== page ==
Blu-ray Review: Judd Apatow’s Underrated ‘This is 40’ Boasts A-Grade Extras

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CHICAGO – Why should Judd Apatow and Lena Dunham have to apologize for making films about white upper-class people, considering they are indeed members of the white upper-class? Does their whiteness make their voices any less worthy of being heard? Is it the painstakingly intimate nature of their comedy that rubs some viewers the wrong way? Would these viewers prefer impersonal formulaic retreads populated by token representatives of every race on earth? I can’t imagine anything more dull.

“This is 40” may not be Apatow’s finest hour on film (that remains his game-changing debut effort, “The 40-Year-Old Virgin”), but it is still a splendidly insightful comedy chockfull of deliriously amusing vignettes. It also shows the director attempting to mine deeper emotional territory in the scenes between middle-aged couple Pete and Debbie (played by Paul Rudd and Leslie Mann, reprising their roles from “Knocked Up”). Apatow has gotten flack for casting his own wife and daughters, Maude and Iris, as Rudd’s family, but the sheer excellence of their performances should put all criticisms to rest. Iris is a pint-sized scene stealer, Maude is a budding talent and Mann is more captivating than ever. This is one family richly deserving of their screen time (sorry Kardashians). Blu-ray Rating: 4.5/5.0
Blu-ray Rating: 4.5/5.0

As a comedy about the toils of parenthood and the bittersweet rewards of aging, “This is 40” isn’t an instant classic on the order of Ron Howard’s 1989 gem, “Parenthood.” It still has the meandering, improvisational rhythm of signature Apatowian sketches that bypass obvious punchlines in search of more inspired laughs. A few of the scenes here could’ve been trimmed, particularly Jason Segel’s poolside flirtations with Megan Fox, but for the most part, every subplot plays a crucial role in enhancing the main narrative exploring Pete and Debbie’s relationship. Mann is so good at portraying her character’s obsessive need to control the future, despite the fact that so much of it is out of her hands. Her mounting exasperation ends up fueling her wrongheaded (yet show-stopping) confrontation with the school bully who taunted Maude online (“You look like Tom Petty!” she exclaims). The picture is actually at its strongest when it doesn’t play the central couple’s frustrations for laughs. Mann and Rudd are very affecting in scenes where betrayal and frustration threaten to obliterate their once unbreakable bond. Albert Brooks is also superb as Pete’s manipulative father who continues to mooch off his son while rattling off shameless ultimatums like “Your mother wanted you aborted.” This compulsive moneylending wouldn’t be as much of a problem if Pete’s record label weren’t in such a dismal state (his co-workers, drolly played by Chris O’Dowd and Lena Dunham, offer little help). Like a Tetris puzzle where the pieces refuse to connect, Pete and Debbie’s life is overwhelmingly complicated in ways that are often wholly relatable. Few comedy auteurs have ever presented audiences with such a nakedly honest summation of their own hang-ups, regrets and affirming beliefs about marriage and parenthood. It may be imperfect, but its rewards are plentiful.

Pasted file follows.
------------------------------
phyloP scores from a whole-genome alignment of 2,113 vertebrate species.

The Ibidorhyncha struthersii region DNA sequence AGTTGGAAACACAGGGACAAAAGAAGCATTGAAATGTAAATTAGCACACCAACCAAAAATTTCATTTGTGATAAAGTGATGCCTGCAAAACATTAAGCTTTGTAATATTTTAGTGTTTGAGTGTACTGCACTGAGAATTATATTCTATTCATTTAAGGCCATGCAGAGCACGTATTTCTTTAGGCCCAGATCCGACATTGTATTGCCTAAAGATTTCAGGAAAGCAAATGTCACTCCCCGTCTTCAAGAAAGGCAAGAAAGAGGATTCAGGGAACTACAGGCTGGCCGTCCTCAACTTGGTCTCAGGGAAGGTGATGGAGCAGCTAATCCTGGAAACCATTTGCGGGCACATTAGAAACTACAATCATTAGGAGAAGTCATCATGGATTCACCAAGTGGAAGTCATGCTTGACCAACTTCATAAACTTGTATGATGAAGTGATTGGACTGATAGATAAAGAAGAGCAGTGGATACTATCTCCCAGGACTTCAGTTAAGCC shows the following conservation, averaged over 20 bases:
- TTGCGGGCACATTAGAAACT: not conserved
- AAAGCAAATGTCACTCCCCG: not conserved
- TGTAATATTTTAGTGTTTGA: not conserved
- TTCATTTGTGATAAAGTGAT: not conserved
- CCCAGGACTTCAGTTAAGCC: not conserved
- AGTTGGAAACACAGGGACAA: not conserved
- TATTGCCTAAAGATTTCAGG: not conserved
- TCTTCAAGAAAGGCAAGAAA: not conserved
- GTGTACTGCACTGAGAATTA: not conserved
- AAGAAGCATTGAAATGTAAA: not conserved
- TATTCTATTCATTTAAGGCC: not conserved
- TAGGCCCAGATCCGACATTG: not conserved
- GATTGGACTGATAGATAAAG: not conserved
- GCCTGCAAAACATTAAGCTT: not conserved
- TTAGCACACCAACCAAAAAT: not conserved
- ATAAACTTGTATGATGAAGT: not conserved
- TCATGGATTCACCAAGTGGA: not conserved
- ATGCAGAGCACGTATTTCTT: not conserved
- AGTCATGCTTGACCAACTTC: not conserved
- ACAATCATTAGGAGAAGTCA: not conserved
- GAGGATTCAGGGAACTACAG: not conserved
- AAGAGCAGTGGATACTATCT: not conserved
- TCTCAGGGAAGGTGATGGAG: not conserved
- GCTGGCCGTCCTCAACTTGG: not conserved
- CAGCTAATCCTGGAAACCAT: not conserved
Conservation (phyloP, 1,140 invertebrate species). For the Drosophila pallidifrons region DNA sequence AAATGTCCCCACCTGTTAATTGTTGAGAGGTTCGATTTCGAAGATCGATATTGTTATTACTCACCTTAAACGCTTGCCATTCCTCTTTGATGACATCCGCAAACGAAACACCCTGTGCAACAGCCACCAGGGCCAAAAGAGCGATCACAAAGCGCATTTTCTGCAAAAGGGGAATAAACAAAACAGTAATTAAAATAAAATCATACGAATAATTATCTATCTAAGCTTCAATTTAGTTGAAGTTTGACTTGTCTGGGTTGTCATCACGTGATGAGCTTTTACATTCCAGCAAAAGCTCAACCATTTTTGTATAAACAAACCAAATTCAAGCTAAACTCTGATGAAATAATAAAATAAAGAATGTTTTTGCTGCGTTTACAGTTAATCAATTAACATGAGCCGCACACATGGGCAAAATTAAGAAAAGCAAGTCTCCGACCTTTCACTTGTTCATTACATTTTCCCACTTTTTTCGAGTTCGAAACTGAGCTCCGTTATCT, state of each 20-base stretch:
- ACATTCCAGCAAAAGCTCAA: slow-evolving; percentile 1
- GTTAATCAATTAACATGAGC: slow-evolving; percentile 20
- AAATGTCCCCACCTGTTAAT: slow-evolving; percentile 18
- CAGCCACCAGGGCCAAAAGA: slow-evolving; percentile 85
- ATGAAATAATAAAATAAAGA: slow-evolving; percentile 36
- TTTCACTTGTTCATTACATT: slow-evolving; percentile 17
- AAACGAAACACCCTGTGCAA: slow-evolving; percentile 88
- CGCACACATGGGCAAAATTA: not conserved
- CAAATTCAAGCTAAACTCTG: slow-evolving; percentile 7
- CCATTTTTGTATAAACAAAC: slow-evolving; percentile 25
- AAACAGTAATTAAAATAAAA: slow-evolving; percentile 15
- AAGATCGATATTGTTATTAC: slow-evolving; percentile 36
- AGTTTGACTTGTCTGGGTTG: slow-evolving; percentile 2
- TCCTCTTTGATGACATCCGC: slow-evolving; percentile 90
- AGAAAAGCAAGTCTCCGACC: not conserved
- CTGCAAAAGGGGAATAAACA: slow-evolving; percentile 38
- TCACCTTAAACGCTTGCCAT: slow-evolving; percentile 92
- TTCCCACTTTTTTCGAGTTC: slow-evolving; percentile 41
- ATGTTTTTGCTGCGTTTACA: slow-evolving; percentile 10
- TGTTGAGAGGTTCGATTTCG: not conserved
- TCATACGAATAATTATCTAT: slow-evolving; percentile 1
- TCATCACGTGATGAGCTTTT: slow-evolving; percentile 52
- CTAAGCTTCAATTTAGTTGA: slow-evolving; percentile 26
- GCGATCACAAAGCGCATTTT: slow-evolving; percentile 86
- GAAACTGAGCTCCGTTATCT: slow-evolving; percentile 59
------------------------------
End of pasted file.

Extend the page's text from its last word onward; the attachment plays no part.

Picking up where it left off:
This is 40 was released on Blu-ray and DVD on March 22nd, 2013.
This is 40 was released on Blu-ray and DVD on March 22nd, 2013.
Photo credit: Universal Studios Home Entertainment